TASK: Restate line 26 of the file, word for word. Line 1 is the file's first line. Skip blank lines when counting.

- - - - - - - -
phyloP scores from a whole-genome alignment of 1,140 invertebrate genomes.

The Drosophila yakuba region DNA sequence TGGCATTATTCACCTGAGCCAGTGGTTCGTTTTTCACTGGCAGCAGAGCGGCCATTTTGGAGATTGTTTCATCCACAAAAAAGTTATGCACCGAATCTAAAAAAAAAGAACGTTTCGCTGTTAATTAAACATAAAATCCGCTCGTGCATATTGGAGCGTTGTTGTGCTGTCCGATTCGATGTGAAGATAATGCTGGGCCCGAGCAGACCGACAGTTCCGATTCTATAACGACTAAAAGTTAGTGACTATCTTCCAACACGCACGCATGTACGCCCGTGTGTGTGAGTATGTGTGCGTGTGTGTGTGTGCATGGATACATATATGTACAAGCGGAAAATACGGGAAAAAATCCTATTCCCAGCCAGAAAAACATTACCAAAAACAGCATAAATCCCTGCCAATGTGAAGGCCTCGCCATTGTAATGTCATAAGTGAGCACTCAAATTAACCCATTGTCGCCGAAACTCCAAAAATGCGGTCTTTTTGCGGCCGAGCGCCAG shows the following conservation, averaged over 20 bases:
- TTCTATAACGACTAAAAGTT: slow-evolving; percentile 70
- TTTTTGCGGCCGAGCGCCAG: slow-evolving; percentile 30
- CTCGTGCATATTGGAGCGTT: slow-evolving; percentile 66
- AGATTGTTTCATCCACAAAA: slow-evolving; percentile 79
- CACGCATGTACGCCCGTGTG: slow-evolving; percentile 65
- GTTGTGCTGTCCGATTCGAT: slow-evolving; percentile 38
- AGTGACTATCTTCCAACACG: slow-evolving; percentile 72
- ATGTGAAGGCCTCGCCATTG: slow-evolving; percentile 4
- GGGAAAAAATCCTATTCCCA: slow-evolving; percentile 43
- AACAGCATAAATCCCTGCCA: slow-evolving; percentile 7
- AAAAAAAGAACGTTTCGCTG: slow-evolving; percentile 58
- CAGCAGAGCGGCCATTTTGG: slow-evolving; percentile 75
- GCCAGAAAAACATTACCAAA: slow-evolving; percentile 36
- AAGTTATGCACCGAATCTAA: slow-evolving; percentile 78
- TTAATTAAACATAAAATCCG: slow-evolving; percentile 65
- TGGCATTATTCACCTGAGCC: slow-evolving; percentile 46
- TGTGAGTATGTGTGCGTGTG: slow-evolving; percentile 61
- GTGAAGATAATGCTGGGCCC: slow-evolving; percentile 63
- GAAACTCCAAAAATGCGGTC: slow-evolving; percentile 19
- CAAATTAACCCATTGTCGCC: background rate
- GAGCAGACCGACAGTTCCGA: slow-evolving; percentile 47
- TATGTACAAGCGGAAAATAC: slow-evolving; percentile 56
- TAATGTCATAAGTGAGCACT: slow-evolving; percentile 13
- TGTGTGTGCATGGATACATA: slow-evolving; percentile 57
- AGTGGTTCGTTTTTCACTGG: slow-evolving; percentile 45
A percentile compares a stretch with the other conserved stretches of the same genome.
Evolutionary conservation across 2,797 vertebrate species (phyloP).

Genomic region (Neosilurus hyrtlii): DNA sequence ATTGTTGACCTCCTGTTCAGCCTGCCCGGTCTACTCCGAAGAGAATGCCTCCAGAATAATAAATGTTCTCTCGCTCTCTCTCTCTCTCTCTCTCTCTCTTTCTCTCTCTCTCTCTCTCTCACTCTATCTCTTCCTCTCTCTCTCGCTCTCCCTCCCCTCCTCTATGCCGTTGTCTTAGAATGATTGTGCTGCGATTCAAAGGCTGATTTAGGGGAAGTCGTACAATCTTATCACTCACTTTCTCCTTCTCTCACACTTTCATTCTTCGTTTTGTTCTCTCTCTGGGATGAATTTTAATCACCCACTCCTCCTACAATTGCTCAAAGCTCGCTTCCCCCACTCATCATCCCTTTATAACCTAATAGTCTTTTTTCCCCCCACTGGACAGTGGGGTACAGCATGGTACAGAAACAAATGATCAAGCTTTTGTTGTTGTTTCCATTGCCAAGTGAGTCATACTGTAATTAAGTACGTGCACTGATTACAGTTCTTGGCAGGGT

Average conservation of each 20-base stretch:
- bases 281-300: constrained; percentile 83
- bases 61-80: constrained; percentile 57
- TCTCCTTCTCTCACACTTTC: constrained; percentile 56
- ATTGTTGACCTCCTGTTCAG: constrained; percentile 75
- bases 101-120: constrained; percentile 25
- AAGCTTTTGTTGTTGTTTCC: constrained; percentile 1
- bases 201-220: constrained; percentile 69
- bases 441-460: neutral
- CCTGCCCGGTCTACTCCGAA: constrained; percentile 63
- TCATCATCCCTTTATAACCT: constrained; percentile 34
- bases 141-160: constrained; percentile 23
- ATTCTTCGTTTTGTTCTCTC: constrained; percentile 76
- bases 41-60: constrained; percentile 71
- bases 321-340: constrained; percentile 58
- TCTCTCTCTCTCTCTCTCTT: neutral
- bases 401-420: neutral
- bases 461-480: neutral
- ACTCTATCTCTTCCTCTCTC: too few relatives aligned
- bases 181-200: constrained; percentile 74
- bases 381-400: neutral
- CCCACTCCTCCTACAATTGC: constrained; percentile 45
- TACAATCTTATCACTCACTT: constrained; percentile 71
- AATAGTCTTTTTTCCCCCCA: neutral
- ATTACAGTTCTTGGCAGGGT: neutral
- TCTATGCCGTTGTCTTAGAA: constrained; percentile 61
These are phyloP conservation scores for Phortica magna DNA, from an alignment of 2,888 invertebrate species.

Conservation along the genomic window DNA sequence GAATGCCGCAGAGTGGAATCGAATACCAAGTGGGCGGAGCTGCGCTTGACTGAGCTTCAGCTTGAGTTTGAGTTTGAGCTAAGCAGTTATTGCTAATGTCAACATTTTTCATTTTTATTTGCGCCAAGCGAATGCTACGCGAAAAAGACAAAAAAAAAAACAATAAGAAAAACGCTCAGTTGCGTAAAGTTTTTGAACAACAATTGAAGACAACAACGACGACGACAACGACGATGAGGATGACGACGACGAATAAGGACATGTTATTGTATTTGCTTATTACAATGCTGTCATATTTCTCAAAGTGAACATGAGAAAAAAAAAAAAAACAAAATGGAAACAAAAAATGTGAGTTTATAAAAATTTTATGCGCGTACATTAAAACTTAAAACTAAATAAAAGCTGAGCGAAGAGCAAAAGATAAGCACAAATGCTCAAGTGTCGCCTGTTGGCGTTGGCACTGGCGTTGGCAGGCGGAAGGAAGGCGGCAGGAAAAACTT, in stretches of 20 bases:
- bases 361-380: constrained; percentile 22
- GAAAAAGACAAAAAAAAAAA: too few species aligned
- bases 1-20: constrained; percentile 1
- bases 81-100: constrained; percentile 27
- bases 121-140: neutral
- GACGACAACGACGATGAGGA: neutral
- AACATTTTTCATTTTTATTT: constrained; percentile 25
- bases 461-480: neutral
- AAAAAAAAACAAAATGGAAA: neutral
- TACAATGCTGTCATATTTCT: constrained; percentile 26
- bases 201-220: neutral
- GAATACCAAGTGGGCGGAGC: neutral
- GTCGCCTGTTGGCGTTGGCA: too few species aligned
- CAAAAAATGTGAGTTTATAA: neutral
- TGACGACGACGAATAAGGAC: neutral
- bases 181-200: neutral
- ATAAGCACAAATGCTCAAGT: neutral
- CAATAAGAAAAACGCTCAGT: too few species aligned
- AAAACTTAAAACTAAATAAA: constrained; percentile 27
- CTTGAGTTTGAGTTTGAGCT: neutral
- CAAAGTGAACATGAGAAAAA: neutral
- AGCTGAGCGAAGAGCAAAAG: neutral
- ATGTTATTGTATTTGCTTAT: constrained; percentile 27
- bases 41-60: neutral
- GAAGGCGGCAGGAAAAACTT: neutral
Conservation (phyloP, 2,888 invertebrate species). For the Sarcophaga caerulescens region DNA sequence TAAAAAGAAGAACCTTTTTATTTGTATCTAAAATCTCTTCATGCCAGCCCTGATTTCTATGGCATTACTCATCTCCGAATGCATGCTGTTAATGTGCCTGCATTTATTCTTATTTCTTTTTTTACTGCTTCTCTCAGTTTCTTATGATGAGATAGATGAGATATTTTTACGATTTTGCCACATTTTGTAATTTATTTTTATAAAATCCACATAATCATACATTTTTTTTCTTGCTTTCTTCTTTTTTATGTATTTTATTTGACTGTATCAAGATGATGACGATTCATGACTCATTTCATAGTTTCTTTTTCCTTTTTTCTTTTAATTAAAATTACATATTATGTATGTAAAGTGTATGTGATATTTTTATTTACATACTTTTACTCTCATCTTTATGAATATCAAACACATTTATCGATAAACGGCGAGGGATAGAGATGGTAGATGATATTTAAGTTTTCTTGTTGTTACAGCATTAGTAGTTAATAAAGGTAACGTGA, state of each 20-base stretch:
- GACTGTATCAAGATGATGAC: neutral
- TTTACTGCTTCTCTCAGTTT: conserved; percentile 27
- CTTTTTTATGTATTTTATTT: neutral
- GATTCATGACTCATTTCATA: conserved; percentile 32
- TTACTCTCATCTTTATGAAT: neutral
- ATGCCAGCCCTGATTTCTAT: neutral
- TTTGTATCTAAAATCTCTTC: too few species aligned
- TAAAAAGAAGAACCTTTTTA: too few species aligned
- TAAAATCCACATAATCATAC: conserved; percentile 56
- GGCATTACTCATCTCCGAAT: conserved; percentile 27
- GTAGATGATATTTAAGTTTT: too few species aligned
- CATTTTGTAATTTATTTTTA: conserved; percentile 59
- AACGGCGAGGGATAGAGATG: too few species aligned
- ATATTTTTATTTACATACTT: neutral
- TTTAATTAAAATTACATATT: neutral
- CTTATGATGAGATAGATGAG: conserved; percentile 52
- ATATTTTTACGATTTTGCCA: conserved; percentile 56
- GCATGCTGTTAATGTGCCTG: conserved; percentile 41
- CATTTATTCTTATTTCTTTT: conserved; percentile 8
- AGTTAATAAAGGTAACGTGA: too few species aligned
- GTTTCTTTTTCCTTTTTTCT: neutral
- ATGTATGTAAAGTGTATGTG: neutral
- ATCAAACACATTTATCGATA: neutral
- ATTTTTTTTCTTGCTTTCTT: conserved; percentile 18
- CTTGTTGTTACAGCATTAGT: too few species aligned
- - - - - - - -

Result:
- TGTGTGTGCATGGATACATA: slow-evolving; percentile 57